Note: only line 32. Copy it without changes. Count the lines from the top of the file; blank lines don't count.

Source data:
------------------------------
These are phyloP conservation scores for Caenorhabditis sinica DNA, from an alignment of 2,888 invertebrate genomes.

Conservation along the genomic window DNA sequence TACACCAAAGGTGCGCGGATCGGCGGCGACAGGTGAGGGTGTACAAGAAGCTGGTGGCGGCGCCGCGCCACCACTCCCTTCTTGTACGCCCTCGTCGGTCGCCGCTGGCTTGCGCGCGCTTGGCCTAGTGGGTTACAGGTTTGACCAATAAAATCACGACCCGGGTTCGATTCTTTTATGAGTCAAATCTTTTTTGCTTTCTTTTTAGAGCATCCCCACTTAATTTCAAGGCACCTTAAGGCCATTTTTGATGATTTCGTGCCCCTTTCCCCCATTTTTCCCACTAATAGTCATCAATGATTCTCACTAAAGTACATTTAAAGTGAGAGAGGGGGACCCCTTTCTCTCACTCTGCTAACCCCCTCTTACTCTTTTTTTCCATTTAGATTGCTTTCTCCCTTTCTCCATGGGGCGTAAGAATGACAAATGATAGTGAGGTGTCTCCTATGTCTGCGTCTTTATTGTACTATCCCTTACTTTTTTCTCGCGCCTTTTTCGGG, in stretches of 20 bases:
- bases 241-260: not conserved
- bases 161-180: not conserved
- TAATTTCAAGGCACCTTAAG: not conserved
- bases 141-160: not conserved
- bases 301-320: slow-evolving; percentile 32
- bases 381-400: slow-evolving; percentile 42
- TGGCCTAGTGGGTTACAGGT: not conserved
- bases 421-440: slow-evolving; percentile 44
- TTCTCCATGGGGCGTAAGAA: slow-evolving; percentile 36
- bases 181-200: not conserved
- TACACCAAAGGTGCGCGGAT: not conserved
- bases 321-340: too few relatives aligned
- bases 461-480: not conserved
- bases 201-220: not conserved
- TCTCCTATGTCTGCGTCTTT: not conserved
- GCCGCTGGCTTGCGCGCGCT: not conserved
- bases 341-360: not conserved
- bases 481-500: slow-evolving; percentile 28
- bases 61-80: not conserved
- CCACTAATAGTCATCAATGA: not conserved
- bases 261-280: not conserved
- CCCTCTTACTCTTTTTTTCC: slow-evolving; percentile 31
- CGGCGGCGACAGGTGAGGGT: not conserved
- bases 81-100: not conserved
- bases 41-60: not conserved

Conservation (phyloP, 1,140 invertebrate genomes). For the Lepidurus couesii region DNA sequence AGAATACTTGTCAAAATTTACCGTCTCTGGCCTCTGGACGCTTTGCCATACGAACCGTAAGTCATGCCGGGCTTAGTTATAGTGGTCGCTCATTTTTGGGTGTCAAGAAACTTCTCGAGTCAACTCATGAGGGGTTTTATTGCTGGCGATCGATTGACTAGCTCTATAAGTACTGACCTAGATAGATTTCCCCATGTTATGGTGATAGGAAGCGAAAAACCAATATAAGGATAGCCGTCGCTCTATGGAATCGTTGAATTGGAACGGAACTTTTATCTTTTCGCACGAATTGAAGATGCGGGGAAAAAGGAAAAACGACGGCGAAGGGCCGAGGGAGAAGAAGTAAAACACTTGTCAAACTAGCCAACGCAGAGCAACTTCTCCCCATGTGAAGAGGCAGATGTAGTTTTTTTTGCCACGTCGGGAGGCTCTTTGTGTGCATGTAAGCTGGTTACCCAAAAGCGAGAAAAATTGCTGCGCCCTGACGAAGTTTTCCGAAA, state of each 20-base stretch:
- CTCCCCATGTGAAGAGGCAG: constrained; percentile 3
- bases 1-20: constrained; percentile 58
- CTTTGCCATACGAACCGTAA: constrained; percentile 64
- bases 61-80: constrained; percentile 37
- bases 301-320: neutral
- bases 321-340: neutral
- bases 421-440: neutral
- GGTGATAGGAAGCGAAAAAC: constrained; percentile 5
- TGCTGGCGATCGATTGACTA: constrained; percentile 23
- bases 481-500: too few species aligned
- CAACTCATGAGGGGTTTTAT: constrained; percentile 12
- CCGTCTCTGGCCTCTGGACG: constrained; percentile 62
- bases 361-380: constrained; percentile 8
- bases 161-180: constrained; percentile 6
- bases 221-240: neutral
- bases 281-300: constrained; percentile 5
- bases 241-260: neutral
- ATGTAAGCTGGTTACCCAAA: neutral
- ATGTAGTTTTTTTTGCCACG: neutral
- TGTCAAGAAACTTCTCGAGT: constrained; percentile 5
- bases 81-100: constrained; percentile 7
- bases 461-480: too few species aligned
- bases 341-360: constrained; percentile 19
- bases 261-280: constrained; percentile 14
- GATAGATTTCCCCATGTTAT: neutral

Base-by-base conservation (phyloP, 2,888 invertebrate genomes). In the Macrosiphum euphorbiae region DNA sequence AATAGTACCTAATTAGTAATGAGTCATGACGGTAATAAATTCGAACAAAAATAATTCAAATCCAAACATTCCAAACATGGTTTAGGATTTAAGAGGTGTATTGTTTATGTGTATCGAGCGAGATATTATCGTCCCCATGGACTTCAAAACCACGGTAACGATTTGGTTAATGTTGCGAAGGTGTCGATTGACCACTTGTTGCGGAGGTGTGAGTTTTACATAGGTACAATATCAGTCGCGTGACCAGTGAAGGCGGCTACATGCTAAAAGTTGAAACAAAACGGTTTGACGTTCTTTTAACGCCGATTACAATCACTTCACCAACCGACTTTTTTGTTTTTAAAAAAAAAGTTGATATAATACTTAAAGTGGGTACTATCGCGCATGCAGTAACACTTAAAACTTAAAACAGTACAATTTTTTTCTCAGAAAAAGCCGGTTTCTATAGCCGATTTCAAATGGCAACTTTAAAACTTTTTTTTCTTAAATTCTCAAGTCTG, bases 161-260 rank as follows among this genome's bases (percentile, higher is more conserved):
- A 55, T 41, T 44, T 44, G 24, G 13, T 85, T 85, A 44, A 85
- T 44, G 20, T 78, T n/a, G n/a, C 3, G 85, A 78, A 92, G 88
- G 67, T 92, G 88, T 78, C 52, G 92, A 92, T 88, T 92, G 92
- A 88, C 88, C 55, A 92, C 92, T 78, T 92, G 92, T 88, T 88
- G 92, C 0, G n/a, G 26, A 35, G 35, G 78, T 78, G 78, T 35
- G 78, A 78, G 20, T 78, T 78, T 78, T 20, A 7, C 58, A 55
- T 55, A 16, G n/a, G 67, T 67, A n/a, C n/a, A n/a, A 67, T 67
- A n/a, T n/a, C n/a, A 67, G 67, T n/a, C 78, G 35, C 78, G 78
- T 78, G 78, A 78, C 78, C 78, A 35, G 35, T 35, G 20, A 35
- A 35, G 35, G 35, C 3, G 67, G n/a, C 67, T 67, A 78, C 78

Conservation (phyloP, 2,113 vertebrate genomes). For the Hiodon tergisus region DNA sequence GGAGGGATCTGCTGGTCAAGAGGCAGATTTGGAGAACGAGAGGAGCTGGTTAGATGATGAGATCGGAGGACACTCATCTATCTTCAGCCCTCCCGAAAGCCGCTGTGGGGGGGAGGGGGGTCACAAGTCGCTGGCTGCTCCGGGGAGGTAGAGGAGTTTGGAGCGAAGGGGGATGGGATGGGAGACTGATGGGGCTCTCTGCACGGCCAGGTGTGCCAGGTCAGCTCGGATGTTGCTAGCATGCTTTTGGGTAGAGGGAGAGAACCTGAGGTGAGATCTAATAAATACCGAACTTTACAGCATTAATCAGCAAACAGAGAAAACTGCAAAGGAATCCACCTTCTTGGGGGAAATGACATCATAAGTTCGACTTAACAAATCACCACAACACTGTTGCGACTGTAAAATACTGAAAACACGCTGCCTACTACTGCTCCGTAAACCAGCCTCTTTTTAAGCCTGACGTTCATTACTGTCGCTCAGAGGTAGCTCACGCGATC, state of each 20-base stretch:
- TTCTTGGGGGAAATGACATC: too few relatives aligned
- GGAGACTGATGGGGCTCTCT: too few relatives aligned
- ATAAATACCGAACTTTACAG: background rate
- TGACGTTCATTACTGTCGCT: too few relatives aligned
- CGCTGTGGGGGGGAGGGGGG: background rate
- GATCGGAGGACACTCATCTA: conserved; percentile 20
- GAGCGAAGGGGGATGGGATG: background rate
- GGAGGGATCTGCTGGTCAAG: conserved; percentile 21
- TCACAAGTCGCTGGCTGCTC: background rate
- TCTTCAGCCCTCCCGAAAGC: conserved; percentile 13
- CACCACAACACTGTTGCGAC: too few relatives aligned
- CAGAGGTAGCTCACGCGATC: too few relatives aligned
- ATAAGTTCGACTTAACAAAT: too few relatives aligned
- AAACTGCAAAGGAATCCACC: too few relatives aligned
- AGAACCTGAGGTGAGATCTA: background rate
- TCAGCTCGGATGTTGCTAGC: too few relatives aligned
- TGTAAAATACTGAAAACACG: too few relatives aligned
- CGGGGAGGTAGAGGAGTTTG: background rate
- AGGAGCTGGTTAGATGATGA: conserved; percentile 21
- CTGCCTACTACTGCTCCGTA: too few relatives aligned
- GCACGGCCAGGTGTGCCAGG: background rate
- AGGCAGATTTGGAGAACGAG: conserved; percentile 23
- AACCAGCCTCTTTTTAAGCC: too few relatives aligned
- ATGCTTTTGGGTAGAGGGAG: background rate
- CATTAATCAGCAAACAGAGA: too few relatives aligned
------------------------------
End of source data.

- bases 61-80: constrained; percentile 37